The questionnaire did not encompass personally sensitive data; thus, no institutional ethical approval was obtained as this is not a requirement for social science research in Denmark . Participation was voluntary, and a disclosure of confidentiality was provided, along with a statement of adherence to The Danish Data Protection Agency rules and regulations.
The questionnaire consisted of both items that were the same across the three respondent groups (principal managers, department managers and teaching staff) and items that were tailored to the specific respondent group. Approximately 33% of the items were the same for all three respondent groups. The principal management level was asked about the institution’s strategic work, health promotion policies and activities across the organization. The department managers were asked about the specific department’s health promotion policies and activities. The teaching staff were asked about actual health promotion practices and the integration of health promotion into the school curriculum. The questionnaire was piloted within the target group (management and teaching staff in VET schools) and in a reference group consisting of people with knowledge and expertise on the Danish VET school system and/or health promotion surveys in general. The content of the questionnaire was based on inputs from the reference group as well as the Danish and International literature on implementation capacity and health promotion in schools in general [37,38,39].
The participants’ attitudes towards SFSH were measured with the following item: “In your opinion, where do you think the school ought to be in two years in relation to SFSH?” The item had four response categories: 1) the school has implemented SFSH, 2) the school is in the process of implementing SFSH, 3) the school is not about to implement SFSH, and 4) do not know. This was to answer objectives one and two, which were recoded to reflect 1) favourable, 2) somewhat favourable, 3) not favourable or 4) indecisive attitudes towards SFSH. Covariates in the adjusted analysis were age, sex, educational attainment (short/VET, medium or long education) and years of employment at a VET school.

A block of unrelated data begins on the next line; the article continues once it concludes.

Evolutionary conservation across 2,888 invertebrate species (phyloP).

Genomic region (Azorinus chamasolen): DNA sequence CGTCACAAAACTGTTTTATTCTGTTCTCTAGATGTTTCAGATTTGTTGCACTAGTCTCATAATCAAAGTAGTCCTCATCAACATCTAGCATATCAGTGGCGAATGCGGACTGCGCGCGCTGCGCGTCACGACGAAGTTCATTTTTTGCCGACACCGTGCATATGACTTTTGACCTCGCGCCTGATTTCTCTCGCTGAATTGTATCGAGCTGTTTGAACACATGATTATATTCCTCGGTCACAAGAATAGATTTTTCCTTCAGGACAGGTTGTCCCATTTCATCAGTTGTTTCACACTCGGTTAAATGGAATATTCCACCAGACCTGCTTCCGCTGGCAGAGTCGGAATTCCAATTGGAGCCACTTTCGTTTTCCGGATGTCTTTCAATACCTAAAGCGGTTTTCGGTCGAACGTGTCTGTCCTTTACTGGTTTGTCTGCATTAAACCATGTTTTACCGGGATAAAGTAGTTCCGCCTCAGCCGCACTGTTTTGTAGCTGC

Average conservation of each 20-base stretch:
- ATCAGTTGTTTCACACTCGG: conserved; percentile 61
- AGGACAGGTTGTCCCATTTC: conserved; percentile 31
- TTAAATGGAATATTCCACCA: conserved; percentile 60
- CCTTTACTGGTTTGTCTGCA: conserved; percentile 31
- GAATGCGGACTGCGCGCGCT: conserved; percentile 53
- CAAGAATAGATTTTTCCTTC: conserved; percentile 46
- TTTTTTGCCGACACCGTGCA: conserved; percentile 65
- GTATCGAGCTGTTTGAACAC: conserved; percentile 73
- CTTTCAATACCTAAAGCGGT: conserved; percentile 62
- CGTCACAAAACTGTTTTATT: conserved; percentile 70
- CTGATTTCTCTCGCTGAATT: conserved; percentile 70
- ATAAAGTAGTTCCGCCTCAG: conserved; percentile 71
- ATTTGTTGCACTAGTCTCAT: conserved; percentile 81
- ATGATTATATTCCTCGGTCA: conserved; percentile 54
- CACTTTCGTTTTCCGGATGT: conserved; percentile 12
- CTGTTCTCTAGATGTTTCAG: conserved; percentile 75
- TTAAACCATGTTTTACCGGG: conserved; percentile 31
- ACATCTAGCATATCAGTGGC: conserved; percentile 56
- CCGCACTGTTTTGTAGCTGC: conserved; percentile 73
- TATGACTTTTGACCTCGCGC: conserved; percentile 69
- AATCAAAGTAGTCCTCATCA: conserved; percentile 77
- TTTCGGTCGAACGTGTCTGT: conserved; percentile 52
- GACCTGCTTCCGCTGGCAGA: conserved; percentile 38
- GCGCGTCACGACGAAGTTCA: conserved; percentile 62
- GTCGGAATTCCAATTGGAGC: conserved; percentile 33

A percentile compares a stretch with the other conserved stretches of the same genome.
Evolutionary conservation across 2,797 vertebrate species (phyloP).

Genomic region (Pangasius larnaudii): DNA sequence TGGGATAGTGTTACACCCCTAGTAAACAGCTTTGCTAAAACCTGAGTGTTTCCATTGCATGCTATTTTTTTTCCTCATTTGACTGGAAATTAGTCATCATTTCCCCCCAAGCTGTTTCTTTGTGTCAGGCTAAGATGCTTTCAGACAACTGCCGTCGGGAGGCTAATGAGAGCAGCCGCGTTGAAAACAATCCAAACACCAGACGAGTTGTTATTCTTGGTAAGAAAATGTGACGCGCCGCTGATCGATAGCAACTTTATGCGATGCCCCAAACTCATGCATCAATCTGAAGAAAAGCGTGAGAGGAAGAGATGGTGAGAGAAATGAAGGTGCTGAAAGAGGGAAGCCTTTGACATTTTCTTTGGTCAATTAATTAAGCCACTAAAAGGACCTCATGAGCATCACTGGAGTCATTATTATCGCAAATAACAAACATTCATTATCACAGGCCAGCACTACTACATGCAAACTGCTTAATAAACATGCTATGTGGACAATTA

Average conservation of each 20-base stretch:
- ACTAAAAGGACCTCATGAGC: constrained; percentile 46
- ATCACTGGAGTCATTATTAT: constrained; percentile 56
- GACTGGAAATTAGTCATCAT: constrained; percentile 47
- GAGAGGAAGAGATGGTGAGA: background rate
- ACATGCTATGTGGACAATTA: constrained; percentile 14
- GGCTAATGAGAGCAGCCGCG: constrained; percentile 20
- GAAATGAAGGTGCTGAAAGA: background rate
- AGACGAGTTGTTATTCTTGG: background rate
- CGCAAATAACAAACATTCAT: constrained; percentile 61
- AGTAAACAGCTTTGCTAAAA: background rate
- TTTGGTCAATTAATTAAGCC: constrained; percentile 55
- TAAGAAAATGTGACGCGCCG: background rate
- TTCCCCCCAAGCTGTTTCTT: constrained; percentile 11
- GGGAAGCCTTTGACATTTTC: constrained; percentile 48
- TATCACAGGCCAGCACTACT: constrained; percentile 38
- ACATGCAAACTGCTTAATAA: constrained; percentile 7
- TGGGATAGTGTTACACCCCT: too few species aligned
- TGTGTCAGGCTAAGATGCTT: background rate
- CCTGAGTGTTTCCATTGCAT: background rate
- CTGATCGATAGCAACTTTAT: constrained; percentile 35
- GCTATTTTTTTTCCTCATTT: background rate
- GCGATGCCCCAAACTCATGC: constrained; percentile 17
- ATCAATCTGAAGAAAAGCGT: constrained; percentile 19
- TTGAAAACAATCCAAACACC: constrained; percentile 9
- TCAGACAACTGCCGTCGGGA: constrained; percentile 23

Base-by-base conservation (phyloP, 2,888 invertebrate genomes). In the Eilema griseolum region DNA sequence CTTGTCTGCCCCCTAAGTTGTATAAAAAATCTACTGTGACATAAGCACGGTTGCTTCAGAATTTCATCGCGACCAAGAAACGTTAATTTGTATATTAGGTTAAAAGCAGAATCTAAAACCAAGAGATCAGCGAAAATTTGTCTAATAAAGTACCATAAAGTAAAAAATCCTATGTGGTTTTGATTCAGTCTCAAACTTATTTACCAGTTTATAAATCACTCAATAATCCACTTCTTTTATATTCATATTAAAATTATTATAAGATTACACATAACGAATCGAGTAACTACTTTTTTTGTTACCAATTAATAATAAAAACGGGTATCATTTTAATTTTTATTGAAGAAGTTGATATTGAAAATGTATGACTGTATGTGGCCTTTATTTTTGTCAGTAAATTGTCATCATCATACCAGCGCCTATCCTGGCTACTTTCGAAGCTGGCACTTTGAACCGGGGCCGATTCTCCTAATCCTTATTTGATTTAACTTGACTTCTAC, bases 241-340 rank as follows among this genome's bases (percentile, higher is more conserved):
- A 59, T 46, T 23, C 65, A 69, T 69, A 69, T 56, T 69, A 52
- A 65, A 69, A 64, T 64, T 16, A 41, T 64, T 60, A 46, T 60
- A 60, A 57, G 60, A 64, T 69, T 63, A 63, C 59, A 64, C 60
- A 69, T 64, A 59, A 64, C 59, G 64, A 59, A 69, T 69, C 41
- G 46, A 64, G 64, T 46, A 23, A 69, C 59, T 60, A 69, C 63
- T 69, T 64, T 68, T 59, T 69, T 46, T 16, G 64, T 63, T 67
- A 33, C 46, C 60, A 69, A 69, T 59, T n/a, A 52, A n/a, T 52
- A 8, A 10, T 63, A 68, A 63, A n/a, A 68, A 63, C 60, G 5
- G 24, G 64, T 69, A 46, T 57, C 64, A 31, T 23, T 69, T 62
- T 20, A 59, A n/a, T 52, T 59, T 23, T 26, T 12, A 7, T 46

In the analysis examining the differences between the health promotion environment based on the managements’ attitude towards SFSH, only the principal manager’s answer to the same outcome variable was used. The item was dichotomized, and the schools were categorized as a school in favour of SFSH (response categories 1 and 2) or a school less in favour of SFSH (response categories 3 and 4). The principal manager’s attitude was used because it is a management decision as to whether a Danish VET school will implement SFSH. In some schools (n = 6), the responses from department managers were used as the principal management either did not answer the item (n = 4) or because there was disagreement between the principal managers (n = 2).
To explore the differences in Danish VET schools, the variables, type of school (agricultural, commercial, technical, or social healthcare), geographical location (by regions), and school size (< 800 students, 800–2000 students, or > 2000 students) were used in the analysis.